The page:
Since Spring 2019, Environmental Studies’ Impact Internship program has been partnering with Missouri Sierra Club to provide meaningful opportunities and skills for WashU students to help address real environmental issues in Missouri. One of the Fall 2022 Impact Interns with Missouri Sierra Club, Clara Chavez-Ives, shares her experience as a Grassroots Organizing Intern below.
This semester, I worked as a Grassroots Organizing Intern at the Missouri Sierra Club. I spent the first half of the semester working on our campaign to Stop the Spire Rate Hike. Spire, the monopoly that provides Missouri with fracked gas, wants to dramatically raise rates less than a year after its last increase. After constructing its illegal STL Pipeline, Spire is having to finance lost legal battles and wants to exploit its most vulnerable customers to do so. Together, the other Sierra Club intern and I undertook the bulk of our fight against Spire. Through social media posts, petitions, and phonebanks, we helped gather people to testify in front of the Missouri Public Service Commission which regulates utilities. We also created a fact sheet and guide for testimony. Lastly, in collaboration with other organizations, we wrote letters to the editor and op-eds to further raise awareness.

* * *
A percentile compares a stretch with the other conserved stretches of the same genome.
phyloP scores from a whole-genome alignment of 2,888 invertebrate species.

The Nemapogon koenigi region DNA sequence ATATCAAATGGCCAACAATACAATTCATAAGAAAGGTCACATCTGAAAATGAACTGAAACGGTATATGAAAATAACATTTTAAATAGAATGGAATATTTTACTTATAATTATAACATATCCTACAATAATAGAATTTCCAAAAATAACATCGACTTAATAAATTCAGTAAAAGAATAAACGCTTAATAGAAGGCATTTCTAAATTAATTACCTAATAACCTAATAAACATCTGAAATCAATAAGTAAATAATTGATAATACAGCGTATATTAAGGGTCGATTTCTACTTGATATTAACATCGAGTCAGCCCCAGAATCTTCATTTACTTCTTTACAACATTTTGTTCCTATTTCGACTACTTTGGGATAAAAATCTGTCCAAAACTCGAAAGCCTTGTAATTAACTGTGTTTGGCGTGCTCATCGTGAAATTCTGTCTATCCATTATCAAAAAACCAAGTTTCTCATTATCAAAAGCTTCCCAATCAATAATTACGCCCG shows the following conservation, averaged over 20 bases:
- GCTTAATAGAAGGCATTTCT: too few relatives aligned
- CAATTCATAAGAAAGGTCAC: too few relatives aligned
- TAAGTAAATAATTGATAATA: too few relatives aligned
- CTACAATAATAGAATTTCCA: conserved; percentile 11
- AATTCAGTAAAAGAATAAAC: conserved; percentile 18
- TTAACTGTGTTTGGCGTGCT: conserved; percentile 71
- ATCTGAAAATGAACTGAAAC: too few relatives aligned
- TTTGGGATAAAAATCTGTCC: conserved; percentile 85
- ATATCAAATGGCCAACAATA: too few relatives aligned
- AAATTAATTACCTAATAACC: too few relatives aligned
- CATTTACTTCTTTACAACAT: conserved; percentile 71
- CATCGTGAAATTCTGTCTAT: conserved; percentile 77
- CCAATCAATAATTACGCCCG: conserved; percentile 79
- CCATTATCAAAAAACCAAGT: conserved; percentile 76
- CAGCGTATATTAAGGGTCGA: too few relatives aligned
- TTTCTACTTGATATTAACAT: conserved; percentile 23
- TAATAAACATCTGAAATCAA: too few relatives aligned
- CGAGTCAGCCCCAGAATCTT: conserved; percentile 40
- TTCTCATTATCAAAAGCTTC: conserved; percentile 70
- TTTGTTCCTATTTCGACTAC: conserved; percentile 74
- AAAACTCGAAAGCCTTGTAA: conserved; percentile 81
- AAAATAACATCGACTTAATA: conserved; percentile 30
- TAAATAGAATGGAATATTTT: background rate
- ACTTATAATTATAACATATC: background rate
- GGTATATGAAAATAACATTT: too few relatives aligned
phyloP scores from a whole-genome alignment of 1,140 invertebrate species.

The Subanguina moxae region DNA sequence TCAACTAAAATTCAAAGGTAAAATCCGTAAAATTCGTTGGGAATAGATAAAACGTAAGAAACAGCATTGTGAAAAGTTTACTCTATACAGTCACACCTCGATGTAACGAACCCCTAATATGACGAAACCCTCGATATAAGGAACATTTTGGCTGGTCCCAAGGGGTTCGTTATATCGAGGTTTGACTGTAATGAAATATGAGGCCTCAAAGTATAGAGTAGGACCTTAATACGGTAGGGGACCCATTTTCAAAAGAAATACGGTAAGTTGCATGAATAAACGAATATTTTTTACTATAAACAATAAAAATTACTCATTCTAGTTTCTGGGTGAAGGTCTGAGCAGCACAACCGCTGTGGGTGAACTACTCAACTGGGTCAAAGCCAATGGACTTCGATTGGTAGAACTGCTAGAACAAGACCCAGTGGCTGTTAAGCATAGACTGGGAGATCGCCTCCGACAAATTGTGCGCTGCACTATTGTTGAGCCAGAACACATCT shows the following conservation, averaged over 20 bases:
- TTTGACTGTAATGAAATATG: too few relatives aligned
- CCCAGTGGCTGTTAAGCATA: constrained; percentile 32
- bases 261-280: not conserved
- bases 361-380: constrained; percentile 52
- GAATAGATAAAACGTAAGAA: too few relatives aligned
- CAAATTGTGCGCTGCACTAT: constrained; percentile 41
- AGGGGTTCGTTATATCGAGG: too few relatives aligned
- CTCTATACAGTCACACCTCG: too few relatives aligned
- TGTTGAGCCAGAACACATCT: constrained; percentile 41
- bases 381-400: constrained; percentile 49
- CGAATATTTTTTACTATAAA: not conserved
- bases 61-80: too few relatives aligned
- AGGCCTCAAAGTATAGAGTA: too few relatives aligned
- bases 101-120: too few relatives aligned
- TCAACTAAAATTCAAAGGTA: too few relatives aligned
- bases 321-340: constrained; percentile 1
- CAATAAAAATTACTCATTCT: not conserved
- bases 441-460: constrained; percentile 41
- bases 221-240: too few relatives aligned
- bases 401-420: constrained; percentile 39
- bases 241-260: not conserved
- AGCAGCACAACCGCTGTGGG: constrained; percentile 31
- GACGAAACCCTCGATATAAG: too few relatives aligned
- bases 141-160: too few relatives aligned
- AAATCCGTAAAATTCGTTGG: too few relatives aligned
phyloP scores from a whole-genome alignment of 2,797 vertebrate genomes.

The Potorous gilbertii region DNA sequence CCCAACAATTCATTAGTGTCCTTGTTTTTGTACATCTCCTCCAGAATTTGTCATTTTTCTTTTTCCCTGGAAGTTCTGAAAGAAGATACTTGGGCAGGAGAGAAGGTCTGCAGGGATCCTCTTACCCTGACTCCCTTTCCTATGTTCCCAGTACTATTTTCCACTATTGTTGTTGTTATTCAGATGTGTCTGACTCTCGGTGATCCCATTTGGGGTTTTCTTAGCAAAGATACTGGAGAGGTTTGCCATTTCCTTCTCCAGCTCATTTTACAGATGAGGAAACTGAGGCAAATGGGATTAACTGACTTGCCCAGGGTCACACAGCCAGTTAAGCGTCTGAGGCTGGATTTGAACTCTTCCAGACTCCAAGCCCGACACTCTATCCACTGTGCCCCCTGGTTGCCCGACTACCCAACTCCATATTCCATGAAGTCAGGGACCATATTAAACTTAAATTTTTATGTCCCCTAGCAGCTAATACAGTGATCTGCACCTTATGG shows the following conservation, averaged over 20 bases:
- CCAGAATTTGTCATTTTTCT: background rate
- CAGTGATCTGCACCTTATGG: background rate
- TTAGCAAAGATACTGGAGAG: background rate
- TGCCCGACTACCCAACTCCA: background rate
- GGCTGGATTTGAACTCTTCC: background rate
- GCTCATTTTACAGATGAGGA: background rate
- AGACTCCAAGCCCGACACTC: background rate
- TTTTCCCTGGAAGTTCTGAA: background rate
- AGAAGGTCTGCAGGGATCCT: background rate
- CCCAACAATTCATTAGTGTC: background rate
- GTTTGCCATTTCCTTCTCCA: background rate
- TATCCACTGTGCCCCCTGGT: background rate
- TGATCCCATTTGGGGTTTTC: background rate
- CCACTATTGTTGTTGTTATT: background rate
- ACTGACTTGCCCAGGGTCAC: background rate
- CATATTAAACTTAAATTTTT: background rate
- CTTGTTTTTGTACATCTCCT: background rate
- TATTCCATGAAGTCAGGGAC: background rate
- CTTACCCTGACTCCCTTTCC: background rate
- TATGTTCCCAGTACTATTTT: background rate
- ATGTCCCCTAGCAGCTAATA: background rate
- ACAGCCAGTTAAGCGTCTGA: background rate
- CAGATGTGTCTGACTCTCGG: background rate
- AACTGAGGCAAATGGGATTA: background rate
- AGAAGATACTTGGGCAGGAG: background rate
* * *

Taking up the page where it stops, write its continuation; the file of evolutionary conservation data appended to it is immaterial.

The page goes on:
I also engaged with election work. Leading up to the midterms this November, I canvassed and phone banked for Sierra Club-endorsed candidates in the St. Louis area and statewide. It was particularly interesting to learn more about redistricting. Following the midterm elections, I compiled research on the municipal elections coming up in April 2023. I collected data about Columbia, Springfield, Kansas City, St. Louis City and St. Louis County, municipalities where the Sierra Club has large member populations.
Over the course of the semester, I strengthened my written communication skills. Working under a short timeline for the Spire Rate Case, we had to turn out materials quickly. Through phone banking, I gained confidence and improved my interpersonal communication skills, constantly tailoring our script to get our message across most effectively. This and canvassing were particularly rewarding experiences because I was able to connect with everyday Missourians on the environmental and social justice issues about which I care. Having spent most of my time at college deeply inside the WashU bubble (partially thanks to Covid), I appreciated these opportunities for engagement. Being able to apply my passions in the classroom around environmental topics to the real world was one of my goals for this semester and I am grateful for the many ways I was able to do so while working for the Sierra Club.